Let's do this step by step.
WyrdeOne, the 1982 Surgeon General's Report stated that "Cigarette smoking is the major single cause of cancer mortality in the United States."
What part of this simplistic official report do you not understand? It is as true today as it was in 1982. And WyrdeOne, this statement is probably
already on the murderous death stick packs of ABSOLUTE FOOLISHNESS. Link:
I love this link. First two sentences (my emphasis):
The 1982 Surgeon General's Report stated that "Cigarette smoking is the major single cause of cancer mortality in the United States." This
statement is as true today as it was in 1982.
Heh. Read: not true at all.
Cigarette smoking accounts for at least 30% of all cancer deaths. It is a major cause of cancers of the lung, larynx (voice box), oral cavity, pharynx
(throat), esophagus, and bladder, and is a contributing cause in the development of cancers of the pancreas, cervix, kidney, stomach, and also some
This is nonsense. What's happening is every time a smoker dies from an illness, it's considered a smoking-related death. They don't test the
cancers, they don't analyze the environment, or even address other likely causes, they just pounce on the cigarettes and pat themselves on the
Smoking does cause cancer - that's not hard to believe when you look at the contents of the cigarettes and the physiological effects associated with
the inhalation of hot smoke.
However, this trend blaming cigarettes violates the most basic principles of the scientific method.
If you want to know what really caused a cancer, you have to to a thorough study on the person afflicted, their environment, diet, habits, and genetic
history - then you have to test the cancer and attempt to recreate it in a controlled environment.
Simply adding every dead smoker to the list is plain wrong.
And, of the almost 5 million deaths, 2.41 million were in developing countries and 2.43 million were in industrialized countries. Link:
Almost exactly the same amount in the big city type countries as the farm land like countries.
"Cigarettes kill more Americans than alcohol, car accidents, suicide, AIDS, homicide, and illegal drugs combined". (From your very own Surgeon
General guardian angel in the first link.)
People living in developing countries are much more likely to be exposed to carcinogens in mining and industry, and to inhale wood smoke from cooking
fires. Wood smoke is nasty stuff, from a cancer perspective.
Remember, it takes one errant particle to seed a cancer, and it could come from just about anywhere.
Smoking cigarettes increases your risk - there's no doubt about that, but it's only one of MANY factors. If you want me to take the medical
authorities seriously, they're going to have to say the three most difficult words in the English language, loud and clear 'We don't know.'
There's no shame in it.
Even better would be a research push to identify more carcinogens, and fix exposure levels without the aid of industry lobbyists. It's not
necessarily long-term exposure that cinches the deal and causes cancer. It can be one damaged section of DNA resulting from exposure to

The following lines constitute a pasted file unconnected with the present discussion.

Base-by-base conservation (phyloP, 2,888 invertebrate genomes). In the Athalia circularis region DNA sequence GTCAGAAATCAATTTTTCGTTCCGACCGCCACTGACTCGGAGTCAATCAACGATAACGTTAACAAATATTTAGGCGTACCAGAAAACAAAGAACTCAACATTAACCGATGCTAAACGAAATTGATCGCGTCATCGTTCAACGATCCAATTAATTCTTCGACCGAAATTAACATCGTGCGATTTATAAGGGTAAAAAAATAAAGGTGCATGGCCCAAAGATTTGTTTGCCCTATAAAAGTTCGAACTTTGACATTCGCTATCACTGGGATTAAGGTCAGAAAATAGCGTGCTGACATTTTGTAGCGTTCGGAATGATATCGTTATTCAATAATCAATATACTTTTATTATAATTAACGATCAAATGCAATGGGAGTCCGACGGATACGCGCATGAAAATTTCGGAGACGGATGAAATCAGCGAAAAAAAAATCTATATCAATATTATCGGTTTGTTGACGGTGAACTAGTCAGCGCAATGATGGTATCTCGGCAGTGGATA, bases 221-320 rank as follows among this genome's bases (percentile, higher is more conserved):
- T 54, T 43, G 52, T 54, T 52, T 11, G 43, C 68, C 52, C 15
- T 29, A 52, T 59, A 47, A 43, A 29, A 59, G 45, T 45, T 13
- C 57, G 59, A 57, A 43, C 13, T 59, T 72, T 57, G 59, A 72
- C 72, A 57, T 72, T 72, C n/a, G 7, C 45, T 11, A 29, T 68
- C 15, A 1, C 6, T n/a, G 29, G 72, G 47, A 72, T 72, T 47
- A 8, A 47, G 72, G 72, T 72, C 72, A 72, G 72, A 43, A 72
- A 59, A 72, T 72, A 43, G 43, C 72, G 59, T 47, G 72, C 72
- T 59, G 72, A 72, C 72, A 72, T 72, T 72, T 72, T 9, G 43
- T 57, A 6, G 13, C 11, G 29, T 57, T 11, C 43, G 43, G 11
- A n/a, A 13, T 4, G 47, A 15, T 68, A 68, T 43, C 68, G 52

that causes the runaway chain reaction, and leads to a cancerous growth.
I'm not a doctor, I'm not a scientist, but I read a lot, and as you can tell I have a very keen interest in the subject of smoking.
Any real information you can provide would be appreciated, but so far it's just been rhetoric from the other side of the fence.
The shameful thing is, the sources you quote are held to a higher standard than this, but people are so programmed with this spiel, they accept it as
One thing that drags down the level of reliability in these repetitous and poorly-understood studies is the constant reliance on statistical corrolary
in place of controlled, regimented experimentation to develop a picture of causality.
The sticking point, for me at least, the central issue, is that scientists assume that smokers who die from heart attacks, strokes, and cancer, would
not have died from those ailments if they had not smoked. That's just not true.
People die for no apparent reason, day in, day out. Smokers who die for no apparent reason get lumped in with those smokers who died of a disease
directly caused by their habit (directly caused, not statistically associated with - big difference).
How do you respond to this central point. If you've got a good answer, I desperately want to hear it. It's bugged me for years, the way every
smoker's disease is smoking-related. By comparison, is every non-smokers disease non-smoking related? Does that make sense? What about
water-related? We all drink water, right? What about oxygen-related? We all breathe...
And so on...
I'm looking forward to your response.
In the mean time, it looks like that monkey didn't survive long enough to contribute to its races evolution:
You're thinking of a different monkey - technically a chimpanzee. He was famous, he smoked cigarettes, it was spectacular, and he's dead now.
We'll miss him.
If I die, due to smoking, before reproducing - well, I will have learned my lesson then. I will have been punished for my decisions, not by you, or
the state, or the community, but by the simple elegance of consequence. I'm fine with that, better than fine, actually. That's my idea of divine
And if I outlive a million non-smokers and have many brilliant smoking children, that will be an even sweeter form of justice.